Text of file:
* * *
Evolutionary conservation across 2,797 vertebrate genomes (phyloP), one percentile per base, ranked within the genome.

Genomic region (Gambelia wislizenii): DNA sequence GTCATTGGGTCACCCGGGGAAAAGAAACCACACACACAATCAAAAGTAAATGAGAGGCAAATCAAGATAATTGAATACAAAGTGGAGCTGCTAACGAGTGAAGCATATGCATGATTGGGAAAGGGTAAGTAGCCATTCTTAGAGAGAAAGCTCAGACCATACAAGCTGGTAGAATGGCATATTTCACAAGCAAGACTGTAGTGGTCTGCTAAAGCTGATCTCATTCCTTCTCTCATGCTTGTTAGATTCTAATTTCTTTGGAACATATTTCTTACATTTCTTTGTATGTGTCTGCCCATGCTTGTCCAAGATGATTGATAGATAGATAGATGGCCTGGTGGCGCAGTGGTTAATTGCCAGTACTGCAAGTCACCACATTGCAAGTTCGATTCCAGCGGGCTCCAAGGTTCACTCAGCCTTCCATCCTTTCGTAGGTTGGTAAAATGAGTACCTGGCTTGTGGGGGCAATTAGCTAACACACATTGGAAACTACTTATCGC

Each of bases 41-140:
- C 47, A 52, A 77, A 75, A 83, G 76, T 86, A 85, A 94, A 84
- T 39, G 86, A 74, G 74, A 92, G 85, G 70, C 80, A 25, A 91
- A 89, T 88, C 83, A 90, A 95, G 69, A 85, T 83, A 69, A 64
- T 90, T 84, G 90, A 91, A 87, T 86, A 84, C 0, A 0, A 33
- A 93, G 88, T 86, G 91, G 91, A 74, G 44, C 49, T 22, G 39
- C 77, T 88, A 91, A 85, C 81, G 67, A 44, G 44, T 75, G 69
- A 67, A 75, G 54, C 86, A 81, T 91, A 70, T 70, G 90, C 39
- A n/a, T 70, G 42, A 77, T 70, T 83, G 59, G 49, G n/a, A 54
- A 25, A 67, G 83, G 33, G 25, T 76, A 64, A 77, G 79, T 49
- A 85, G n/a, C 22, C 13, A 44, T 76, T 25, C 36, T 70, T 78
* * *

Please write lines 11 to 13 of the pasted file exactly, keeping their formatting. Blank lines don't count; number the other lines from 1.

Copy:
- A n/a, T 70, G 42, A 77, T 70, T 83, G 59, G 49, G n/a, A 54
- A 25, A 67, G 83, G 33, G 25, T 76, A 64, A 77, G 79, T 49
- A 85, G n/a, C 22, C 13, A 44, T 76, T 25, C 36, T 70, T 78